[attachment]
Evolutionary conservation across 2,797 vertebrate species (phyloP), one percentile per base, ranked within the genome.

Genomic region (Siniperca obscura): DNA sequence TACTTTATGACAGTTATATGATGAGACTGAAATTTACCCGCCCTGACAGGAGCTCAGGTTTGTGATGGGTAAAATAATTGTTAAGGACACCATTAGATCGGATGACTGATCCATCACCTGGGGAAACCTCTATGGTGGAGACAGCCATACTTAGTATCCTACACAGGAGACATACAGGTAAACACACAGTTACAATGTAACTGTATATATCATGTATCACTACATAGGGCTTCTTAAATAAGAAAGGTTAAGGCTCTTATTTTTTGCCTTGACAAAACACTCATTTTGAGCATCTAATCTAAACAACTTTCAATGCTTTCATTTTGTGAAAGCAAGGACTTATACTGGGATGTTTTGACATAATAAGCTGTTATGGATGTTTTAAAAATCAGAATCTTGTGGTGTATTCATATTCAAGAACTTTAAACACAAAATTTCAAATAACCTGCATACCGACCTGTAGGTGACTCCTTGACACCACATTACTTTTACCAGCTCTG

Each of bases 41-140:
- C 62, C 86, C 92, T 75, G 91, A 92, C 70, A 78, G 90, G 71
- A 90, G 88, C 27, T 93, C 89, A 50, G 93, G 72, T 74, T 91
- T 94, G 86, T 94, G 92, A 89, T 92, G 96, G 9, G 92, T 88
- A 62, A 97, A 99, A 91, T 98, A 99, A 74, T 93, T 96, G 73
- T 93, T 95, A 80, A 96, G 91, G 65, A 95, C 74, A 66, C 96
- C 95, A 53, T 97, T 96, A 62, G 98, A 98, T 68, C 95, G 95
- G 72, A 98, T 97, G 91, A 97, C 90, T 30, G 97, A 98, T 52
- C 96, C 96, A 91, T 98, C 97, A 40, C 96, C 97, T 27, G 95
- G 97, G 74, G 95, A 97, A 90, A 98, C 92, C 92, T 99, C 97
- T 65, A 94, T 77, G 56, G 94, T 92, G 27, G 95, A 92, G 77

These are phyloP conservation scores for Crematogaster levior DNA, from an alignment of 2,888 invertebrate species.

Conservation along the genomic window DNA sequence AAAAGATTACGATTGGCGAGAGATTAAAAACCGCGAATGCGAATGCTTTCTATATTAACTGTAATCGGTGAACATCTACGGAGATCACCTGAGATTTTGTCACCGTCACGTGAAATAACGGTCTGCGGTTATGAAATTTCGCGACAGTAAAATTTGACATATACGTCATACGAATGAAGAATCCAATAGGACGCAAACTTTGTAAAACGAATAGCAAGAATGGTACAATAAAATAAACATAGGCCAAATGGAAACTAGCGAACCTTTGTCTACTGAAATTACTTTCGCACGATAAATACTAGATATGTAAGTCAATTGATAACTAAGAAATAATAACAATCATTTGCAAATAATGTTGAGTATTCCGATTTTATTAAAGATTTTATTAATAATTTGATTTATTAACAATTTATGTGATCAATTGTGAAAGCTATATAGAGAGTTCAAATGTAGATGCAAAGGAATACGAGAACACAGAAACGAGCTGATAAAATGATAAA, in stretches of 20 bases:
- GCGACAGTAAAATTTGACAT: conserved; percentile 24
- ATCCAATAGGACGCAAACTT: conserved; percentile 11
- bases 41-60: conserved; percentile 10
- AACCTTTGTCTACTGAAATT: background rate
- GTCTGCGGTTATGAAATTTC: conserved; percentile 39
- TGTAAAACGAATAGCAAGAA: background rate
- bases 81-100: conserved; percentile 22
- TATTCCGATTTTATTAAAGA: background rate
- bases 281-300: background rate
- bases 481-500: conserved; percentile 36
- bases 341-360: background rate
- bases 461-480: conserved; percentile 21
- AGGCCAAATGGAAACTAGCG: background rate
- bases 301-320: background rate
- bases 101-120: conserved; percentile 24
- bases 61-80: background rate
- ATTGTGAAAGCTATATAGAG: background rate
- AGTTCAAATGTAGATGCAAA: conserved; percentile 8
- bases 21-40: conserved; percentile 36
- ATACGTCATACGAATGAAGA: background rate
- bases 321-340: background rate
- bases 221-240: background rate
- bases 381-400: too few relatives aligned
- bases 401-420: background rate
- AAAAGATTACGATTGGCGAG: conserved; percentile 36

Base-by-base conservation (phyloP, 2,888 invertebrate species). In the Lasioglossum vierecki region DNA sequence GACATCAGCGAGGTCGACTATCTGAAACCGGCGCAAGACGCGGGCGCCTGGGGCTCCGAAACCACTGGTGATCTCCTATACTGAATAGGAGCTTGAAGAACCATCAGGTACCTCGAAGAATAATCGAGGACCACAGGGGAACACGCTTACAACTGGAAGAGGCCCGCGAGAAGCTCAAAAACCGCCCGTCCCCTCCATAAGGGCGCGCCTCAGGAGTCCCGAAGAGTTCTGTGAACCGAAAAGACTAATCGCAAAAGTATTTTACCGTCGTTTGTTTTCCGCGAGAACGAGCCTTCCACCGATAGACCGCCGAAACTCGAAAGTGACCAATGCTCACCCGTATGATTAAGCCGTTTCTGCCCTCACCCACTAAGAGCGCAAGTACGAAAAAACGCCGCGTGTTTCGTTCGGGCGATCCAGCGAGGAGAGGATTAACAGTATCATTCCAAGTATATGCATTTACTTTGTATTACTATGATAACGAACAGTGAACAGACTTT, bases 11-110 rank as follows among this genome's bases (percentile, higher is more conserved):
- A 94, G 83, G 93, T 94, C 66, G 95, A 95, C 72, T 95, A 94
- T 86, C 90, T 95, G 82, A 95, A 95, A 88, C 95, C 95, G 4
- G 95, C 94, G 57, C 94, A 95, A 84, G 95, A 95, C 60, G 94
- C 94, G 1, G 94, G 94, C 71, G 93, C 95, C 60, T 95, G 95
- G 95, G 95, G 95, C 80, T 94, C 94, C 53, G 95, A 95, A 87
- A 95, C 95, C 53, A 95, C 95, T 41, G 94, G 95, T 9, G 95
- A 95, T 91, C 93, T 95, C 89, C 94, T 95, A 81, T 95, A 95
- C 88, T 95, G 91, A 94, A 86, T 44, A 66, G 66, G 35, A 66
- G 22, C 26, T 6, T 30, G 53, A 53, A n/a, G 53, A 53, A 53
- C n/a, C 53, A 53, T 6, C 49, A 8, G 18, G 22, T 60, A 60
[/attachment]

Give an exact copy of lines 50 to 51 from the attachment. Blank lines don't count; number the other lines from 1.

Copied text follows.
- G 22, C 26, T 6, T 30, G 53, A 53, A n/a, G 53, A 53, A 53
- C n/a, C 53, A 53, T 6, C 49, A 8, G 18, G 22, T 60, A 60